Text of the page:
The president’s moral and logical compasses have been altered. This week it was announced that he has taken the sole moral responsibility of nominating for execution those who are alleged al Qaeda operatives without any attempt to capture and question them for their knowledge of possible threats to the United States.
The “Whack-a-Thug” policy by drone strike should continue only against those who present imminent threats to the United States and should not be carried out against those who are United States citizens.
The president, who as a candidate four years ago railed against the capture and intense interrogation of al Qaeda suspects, has now painted himself into an impossible political corner. He cannot possibly afford to disturb anymore of his political base. If he were to order the capture of these 15 Yemeni al Qaeda just months before the election, he would be seen as continuing the indefinite detention and “torture” policies of his predecessor.
The president realizes that it is much more convenient to call in a drone strike and execute suspected terrorists and possibly innocent civilians nearby instead of capturing them and warehousing them at Guantanamo Bay. Barack Obama’s policy seems to be “look strong and keep your hands from getting dirty.”
The right policy is to continue with the policies set forth by the Bush Administration. We need to gain information from these operatives. Just as important information was garnered through enhanced interrogation techniques in sites throughout the world and Guantanamo Bay which led to the location of Osama bin Laden, we need to do the same to stay ahead of these terror cells and uncover cells that yet to be discovered.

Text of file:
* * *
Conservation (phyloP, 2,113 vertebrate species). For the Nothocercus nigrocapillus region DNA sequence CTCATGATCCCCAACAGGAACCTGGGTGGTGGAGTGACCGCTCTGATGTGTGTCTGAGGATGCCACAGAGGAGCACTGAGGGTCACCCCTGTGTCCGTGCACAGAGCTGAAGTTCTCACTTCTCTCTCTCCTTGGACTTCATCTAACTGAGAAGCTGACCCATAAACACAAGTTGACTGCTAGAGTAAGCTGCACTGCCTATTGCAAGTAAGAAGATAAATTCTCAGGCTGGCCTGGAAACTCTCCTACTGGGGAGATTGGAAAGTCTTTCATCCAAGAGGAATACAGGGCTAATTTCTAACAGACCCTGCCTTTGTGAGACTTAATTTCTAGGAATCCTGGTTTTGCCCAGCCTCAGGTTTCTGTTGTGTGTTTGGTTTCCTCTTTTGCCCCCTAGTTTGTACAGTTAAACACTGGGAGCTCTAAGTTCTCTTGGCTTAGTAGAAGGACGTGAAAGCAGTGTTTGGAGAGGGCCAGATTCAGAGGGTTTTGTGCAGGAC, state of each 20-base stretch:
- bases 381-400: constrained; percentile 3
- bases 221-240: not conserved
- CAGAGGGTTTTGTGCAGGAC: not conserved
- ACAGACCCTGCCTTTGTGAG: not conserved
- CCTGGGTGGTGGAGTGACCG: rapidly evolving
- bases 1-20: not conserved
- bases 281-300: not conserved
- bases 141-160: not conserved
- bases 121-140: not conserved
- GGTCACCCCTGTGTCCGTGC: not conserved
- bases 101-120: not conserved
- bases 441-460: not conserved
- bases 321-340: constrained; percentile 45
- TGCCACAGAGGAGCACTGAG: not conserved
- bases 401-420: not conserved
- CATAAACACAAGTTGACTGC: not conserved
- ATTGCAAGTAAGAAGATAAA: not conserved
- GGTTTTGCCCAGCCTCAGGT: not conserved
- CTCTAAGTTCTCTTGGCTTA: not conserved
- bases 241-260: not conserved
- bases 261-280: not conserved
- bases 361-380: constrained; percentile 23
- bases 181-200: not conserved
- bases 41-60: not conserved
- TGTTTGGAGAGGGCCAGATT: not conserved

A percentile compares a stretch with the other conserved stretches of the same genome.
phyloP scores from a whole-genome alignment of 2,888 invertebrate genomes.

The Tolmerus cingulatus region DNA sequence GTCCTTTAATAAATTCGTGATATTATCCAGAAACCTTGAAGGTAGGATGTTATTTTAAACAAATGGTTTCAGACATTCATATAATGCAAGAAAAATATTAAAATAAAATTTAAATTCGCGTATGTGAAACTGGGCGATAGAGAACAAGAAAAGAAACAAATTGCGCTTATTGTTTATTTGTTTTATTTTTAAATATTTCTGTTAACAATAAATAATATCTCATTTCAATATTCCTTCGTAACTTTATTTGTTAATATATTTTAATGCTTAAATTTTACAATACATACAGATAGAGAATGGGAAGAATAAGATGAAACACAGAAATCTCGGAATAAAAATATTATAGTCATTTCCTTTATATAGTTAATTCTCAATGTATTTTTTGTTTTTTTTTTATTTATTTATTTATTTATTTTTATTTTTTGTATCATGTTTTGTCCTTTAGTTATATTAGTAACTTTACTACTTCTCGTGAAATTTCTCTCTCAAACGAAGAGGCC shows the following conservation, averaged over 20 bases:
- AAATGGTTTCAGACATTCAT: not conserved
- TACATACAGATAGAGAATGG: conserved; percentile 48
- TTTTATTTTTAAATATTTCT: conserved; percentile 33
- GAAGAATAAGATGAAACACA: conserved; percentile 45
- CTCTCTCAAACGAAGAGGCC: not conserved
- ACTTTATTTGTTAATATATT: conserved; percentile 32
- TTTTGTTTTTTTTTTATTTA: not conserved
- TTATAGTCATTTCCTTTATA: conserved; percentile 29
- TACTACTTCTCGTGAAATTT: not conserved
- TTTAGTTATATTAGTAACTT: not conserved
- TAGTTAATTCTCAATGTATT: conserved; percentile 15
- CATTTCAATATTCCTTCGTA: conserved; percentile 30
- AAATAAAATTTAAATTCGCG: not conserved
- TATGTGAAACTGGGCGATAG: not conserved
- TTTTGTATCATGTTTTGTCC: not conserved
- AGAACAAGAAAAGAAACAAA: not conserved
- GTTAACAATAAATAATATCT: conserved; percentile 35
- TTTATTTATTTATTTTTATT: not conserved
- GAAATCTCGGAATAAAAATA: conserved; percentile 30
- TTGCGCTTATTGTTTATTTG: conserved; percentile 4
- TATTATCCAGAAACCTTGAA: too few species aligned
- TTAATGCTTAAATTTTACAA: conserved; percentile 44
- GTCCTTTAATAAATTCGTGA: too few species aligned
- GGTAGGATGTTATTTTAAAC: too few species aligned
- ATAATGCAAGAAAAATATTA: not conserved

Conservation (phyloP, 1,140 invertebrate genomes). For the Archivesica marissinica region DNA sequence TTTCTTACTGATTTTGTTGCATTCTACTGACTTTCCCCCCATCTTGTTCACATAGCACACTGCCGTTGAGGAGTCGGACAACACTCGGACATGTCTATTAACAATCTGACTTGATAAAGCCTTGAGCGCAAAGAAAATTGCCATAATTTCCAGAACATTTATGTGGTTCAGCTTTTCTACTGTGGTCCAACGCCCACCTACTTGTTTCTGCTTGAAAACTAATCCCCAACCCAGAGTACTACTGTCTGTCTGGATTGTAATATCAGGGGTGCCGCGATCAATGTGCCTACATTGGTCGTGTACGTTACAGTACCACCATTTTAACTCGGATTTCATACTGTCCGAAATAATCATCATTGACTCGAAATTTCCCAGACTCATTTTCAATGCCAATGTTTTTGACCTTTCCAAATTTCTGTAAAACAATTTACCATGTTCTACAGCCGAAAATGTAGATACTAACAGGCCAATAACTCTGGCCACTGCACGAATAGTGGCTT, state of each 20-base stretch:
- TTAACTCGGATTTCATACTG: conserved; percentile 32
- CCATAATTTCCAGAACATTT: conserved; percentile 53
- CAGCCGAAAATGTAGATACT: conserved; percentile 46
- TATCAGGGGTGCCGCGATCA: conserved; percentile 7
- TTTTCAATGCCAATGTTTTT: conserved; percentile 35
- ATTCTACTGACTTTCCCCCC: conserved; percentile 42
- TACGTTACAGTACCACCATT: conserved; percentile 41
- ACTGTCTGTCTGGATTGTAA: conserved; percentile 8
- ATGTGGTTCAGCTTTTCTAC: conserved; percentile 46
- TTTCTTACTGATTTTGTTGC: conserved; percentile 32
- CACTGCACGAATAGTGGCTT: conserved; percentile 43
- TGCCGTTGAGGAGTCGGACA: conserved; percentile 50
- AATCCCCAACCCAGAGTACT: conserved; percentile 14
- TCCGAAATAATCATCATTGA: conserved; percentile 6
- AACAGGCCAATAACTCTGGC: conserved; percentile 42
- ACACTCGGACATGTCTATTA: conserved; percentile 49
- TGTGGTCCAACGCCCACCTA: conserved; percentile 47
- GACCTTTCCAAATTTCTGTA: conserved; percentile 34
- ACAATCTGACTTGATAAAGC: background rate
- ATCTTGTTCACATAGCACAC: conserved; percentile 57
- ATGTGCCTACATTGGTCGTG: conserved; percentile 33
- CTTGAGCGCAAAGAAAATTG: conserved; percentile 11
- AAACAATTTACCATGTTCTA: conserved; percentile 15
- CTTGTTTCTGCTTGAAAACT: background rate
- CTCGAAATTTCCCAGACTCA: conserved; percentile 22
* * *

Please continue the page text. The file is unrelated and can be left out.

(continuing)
The fact that several of the Yemeni Fifteen are United States citizens doesn’t seem to bother the president whatsoever. This is the time and place for trials in the United States; these operatives should be captured and brought to justice in the United States, unlike those currently being detained at Guantanamo Bay that the Eric Holder led Justice Department – through the direction of the president – attempted to try in civilian courts earlier.
It may be politically expedient to launch drone strikes into Pakistan and Yemen as risk to U.S. casualties is essentially nil. It also provides cover for the president as he can present himself as a strong military leader when this fall’s election comes around. However, these strikes are actually easy choices in comparison to what should be done.
The drone strikes that Mr. Obama has ordered have in essence invaded two sovereign nations, neither of which we are currently at war with. They have led to a significant deterioration in our relationships with each of them.
What is not being said is that this may set a precedent for other powers to see that it is their moral right to use drone strikes on those they deem a threat to their sovereignty, even those in the United States or United States citizens abroad.
Even The New York Times this week editorialized on the problems associated with these drone strikes and has questioned the president’s policy when it comes to taking out the 15 al Qaeda targets based in Yemen, including the several Americans.
The United States should reserve the option to use drone strikes against enemy combatants; however, it should be limited and carried out judiciously when the risk of capturing those same combatants and gathering intelligence is outweighed by need of immediate action.